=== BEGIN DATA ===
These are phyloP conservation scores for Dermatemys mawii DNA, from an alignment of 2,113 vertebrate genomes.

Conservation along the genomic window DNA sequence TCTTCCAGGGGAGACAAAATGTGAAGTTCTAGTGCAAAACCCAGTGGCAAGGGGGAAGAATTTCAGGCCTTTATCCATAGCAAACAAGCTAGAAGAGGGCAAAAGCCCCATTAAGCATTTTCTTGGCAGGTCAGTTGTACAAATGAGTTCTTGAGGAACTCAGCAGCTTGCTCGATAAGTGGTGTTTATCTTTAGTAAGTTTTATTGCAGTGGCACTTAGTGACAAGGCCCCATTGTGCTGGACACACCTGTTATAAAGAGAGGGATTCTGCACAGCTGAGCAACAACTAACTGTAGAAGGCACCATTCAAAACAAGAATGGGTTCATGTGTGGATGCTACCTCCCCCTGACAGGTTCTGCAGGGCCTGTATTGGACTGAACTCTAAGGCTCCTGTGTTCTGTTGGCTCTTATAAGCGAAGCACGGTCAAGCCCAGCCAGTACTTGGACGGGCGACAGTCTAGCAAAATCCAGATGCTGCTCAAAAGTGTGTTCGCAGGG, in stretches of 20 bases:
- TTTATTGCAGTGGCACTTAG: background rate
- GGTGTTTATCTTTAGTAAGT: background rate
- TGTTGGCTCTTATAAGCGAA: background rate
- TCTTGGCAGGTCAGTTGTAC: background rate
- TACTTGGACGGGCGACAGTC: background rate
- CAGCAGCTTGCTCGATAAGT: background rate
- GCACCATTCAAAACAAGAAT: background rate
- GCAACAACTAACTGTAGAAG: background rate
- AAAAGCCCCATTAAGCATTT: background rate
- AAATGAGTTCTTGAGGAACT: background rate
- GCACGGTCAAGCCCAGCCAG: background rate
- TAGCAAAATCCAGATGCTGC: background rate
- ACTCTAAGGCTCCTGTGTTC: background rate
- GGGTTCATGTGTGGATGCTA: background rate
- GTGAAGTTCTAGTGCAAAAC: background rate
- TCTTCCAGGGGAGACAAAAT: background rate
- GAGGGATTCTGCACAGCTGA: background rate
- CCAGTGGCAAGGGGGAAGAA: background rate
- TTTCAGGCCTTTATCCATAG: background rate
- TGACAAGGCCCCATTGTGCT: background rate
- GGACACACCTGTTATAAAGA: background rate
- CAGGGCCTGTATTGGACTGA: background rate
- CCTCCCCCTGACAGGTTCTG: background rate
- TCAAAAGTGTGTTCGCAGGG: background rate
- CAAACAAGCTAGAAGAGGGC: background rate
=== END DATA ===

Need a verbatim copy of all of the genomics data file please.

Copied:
These are phyloP conservation scores for Dermatemys mawii DNA, from an alignment of 2,113 vertebrate genomes.

Conservation along the genomic window DNA sequence TCTTCCAGGGGAGACAAAATGTGAAGTTCTAGTGCAAAACCCAGTGGCAAGGGGGAAGAATTTCAGGCCTTTATCCATAGCAAACAAGCTAGAAGAGGGCAAAAGCCCCATTAAGCATTTTCTTGGCAGGTCAGTTGTACAAATGAGTTCTTGAGGAACTCAGCAGCTTGCTCGATAAGTGGTGTTTATCTTTAGTAAGTTTTATTGCAGTGGCACTTAGTGACAAGGCCCCATTGTGCTGGACACACCTGTTATAAAGAGAGGGATTCTGCACAGCTGAGCAACAACTAACTGTAGAAGGCACCATTCAAAACAAGAATGGGTTCATGTGTGGATGCTACCTCCCCCTGACAGGTTCTGCAGGGCCTGTATTGGACTGAACTCTAAGGCTCCTGTGTTCTGTTGGCTCTTATAAGCGAAGCACGGTCAAGCCCAGCCAGTACTTGGACGGGCGACAGTCTAGCAAAATCCAGATGCTGCTCAAAAGTGTGTTCGCAGGG, in stretches of 20 bases:
- TTTATTGCAGTGGCACTTAG: background rate
- GGTGTTTATCTTTAGTAAGT: background rate
- TGTTGGCTCTTATAAGCGAA: background rate
- TCTTGGCAGGTCAGTTGTAC: background rate
- TACTTGGACGGGCGACAGTC: background rate
- CAGCAGCTTGCTCGATAAGT: background rate
- GCACCATTCAAAACAAGAAT: background rate
- GCAACAACTAACTGTAGAAG: background rate
- AAAAGCCCCATTAAGCATTT: background rate
- AAATGAGTTCTTGAGGAACT: background rate
- GCACGGTCAAGCCCAGCCAG: background rate
- TAGCAAAATCCAGATGCTGC: background rate
- ACTCTAAGGCTCCTGTGTTC: background rate
- GGGTTCATGTGTGGATGCTA: background rate
- GTGAAGTTCTAGTGCAAAAC: background rate
- TCTTCCAGGGGAGACAAAAT: background rate
- GAGGGATTCTGCACAGCTGA: background rate
- CCAGTGGCAAGGGGGAAGAA: background rate
- TTTCAGGCCTTTATCCATAG: background rate
- TGACAAGGCCCCATTGTGCT: background rate
- GGACACACCTGTTATAAAGA: background rate
- CAGGGCCTGTATTGGACTGA: background rate
- CCTCCCCCTGACAGGTTCTG: background rate
- TCAAAAGTGTGTTCGCAGGG: background rate
- CAAACAAGCTAGAAGAGGGC: background rate